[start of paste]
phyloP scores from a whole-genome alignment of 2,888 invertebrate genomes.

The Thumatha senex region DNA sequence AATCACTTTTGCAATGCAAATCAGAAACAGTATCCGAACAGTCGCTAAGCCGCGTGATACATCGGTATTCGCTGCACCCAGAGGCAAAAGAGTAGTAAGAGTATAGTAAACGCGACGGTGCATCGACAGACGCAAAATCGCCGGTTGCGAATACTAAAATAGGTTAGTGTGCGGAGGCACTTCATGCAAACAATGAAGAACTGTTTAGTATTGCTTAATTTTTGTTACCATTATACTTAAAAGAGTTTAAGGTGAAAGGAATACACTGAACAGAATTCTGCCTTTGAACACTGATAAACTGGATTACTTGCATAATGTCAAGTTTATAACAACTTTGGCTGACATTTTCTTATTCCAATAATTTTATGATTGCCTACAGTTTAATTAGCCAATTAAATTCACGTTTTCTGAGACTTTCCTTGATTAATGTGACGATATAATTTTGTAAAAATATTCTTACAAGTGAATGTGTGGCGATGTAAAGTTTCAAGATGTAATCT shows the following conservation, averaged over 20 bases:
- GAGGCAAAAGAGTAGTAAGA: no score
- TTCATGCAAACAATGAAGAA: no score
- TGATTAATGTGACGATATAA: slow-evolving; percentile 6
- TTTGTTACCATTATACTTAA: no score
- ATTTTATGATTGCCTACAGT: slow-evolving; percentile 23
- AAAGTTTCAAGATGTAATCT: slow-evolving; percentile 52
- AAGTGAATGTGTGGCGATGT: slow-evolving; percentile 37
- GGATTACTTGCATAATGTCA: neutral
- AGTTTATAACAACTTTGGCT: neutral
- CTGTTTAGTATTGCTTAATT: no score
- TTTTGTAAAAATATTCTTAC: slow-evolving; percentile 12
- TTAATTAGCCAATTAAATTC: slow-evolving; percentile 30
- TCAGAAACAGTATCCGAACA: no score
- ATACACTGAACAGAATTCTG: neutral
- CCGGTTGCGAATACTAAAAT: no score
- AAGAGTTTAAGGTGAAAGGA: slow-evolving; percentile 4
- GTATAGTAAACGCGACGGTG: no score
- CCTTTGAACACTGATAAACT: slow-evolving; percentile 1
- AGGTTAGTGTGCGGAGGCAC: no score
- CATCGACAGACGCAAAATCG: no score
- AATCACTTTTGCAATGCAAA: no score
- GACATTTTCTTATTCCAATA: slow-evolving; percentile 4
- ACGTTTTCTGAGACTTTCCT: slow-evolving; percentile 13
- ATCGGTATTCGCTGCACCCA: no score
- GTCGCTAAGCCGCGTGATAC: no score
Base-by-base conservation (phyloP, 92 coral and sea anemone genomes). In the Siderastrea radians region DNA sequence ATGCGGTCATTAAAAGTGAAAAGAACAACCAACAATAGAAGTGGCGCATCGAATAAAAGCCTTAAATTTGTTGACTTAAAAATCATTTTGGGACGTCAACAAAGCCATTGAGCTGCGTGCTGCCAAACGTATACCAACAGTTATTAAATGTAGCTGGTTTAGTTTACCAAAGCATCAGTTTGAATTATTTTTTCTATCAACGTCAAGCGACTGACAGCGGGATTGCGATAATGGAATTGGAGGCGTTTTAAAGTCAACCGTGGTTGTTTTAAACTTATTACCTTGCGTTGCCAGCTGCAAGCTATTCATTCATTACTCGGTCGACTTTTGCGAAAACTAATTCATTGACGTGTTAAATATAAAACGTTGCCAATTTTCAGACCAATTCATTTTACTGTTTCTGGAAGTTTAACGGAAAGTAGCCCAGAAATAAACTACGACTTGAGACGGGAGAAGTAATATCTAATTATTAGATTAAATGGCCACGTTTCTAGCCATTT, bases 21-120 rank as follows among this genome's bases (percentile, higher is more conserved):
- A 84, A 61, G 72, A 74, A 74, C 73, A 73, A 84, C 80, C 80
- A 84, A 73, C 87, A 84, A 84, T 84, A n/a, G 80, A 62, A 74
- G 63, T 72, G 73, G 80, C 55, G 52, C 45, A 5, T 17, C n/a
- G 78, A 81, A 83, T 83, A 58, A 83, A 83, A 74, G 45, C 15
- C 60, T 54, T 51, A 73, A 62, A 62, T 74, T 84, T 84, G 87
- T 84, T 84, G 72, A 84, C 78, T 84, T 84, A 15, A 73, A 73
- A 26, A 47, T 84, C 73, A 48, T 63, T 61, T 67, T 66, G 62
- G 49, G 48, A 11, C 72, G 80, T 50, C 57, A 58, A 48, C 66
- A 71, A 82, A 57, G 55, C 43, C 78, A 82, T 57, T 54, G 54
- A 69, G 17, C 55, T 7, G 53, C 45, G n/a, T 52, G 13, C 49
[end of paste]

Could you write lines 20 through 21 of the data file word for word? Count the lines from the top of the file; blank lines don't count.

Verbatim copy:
- CCTTTGAACACTGATAAACT: slow-evolving; percentile 1
- AGGTTAGTGTGCGGAGGCAC: no score